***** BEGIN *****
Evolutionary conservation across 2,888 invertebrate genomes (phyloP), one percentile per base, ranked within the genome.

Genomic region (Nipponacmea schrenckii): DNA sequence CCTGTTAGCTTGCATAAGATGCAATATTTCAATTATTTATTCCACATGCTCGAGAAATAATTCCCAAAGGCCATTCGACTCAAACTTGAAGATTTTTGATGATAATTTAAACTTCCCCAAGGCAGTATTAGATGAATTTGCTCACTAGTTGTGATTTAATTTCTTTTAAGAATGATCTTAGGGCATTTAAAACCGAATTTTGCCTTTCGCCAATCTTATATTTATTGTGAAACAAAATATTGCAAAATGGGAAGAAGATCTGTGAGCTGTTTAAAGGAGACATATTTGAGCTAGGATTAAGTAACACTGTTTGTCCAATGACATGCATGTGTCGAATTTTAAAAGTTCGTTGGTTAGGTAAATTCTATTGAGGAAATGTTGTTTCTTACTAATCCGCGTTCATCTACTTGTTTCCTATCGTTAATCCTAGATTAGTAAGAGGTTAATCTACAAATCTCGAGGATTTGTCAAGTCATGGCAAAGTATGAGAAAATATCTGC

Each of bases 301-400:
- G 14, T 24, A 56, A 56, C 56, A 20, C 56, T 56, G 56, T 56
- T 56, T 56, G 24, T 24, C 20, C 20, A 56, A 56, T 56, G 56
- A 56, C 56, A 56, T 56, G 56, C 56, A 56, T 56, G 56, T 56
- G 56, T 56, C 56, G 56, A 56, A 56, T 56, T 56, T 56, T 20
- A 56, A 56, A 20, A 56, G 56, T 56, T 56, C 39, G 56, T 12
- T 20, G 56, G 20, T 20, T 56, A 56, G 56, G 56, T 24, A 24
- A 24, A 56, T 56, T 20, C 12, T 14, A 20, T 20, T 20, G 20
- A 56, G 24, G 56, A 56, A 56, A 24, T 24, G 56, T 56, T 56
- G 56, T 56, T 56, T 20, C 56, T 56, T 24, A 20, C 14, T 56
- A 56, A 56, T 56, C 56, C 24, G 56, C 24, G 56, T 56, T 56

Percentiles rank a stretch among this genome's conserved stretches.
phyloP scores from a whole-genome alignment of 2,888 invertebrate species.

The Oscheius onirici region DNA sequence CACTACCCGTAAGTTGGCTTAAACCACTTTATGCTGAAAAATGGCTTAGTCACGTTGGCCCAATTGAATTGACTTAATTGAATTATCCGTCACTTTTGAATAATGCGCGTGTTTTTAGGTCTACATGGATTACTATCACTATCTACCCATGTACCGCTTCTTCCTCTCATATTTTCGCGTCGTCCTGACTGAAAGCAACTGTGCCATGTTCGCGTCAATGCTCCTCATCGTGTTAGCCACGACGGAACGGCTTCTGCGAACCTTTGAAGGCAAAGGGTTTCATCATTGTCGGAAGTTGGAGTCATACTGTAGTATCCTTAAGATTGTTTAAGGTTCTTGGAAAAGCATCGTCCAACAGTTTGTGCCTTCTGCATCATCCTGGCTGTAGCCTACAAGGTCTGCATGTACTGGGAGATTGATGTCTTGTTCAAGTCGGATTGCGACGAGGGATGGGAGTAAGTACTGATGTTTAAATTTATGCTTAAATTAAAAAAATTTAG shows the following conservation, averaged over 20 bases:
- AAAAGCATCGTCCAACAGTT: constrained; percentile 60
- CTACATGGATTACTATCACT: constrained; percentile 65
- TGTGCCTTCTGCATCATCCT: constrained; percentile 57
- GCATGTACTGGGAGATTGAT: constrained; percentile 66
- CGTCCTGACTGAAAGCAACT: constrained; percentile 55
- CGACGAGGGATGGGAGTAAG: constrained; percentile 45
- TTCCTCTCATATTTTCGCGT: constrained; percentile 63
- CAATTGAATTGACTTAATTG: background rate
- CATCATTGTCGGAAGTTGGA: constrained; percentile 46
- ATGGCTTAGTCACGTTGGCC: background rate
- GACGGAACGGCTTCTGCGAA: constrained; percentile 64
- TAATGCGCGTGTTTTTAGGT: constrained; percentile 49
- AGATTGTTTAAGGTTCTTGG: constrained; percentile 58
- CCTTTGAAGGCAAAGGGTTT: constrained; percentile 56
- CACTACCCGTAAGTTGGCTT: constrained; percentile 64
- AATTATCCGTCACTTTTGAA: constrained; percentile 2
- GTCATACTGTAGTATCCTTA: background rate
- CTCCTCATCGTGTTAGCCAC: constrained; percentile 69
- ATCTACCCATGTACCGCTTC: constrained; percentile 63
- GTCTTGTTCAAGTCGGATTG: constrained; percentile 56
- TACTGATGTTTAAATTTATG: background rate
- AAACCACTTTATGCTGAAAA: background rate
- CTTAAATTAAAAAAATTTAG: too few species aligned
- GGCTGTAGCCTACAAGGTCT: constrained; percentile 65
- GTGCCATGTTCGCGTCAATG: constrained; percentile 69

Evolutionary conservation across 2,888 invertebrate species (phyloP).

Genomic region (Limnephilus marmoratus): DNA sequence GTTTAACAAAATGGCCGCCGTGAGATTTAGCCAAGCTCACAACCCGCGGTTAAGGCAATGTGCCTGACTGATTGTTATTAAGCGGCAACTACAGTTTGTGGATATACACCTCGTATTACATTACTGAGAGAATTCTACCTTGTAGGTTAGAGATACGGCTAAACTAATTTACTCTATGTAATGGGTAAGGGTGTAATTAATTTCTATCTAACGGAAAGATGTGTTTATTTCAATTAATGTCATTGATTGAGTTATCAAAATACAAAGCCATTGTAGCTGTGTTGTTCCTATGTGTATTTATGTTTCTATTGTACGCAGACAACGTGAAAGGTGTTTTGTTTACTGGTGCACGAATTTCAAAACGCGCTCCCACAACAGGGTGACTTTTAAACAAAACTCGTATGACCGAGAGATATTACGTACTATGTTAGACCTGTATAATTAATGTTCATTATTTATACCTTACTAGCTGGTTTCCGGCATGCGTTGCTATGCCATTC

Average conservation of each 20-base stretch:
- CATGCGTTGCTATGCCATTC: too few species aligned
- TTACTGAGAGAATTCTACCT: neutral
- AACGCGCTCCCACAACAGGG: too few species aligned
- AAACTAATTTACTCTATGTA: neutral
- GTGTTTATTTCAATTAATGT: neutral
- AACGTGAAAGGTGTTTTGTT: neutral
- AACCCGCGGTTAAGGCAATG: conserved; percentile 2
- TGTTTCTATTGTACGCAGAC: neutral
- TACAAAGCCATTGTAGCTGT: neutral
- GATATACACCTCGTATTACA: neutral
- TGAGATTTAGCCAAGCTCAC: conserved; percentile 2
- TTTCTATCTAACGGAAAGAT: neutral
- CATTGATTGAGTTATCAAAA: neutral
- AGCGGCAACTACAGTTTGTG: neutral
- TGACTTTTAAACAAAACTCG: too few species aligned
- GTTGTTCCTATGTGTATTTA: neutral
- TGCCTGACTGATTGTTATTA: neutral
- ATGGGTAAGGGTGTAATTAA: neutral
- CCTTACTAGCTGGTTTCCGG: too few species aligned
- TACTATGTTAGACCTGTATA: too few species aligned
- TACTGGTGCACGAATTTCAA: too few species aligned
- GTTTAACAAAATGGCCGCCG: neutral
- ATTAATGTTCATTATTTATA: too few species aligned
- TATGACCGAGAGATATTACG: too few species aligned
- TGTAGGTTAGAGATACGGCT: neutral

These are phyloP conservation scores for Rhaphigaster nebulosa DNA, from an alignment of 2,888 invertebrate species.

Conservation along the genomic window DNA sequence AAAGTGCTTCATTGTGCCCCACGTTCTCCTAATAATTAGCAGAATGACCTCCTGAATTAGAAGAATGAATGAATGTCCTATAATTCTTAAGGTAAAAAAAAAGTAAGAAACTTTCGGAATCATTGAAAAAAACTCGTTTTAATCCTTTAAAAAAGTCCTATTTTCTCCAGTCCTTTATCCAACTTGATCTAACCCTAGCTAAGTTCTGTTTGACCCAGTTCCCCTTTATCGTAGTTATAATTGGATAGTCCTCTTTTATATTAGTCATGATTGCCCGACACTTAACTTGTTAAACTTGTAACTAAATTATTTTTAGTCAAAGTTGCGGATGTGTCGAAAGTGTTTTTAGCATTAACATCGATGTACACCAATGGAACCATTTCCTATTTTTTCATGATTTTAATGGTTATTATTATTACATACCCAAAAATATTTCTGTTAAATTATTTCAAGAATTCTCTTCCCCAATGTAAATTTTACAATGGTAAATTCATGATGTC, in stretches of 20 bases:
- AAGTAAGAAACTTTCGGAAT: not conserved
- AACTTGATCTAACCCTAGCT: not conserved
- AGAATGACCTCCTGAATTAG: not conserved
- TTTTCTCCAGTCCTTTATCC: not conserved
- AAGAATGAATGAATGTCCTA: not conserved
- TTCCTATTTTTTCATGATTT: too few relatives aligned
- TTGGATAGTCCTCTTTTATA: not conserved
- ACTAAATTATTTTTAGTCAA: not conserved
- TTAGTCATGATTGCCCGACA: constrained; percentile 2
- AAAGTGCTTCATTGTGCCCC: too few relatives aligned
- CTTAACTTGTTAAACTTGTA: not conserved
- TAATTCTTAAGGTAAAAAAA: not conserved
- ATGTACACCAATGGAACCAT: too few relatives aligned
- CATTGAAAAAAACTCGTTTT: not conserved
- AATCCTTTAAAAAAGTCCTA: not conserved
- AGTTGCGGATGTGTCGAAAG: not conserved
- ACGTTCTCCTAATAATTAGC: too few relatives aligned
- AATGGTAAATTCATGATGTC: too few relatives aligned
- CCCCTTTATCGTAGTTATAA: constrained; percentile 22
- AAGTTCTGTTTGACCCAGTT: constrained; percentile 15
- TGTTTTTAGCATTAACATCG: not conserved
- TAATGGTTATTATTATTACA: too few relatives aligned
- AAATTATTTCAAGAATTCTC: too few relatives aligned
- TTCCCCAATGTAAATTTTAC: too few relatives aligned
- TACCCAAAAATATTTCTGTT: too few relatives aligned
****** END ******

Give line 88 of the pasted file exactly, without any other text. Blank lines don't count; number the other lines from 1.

- ACGTTCTCCTAATAATTAGC: too few relatives aligned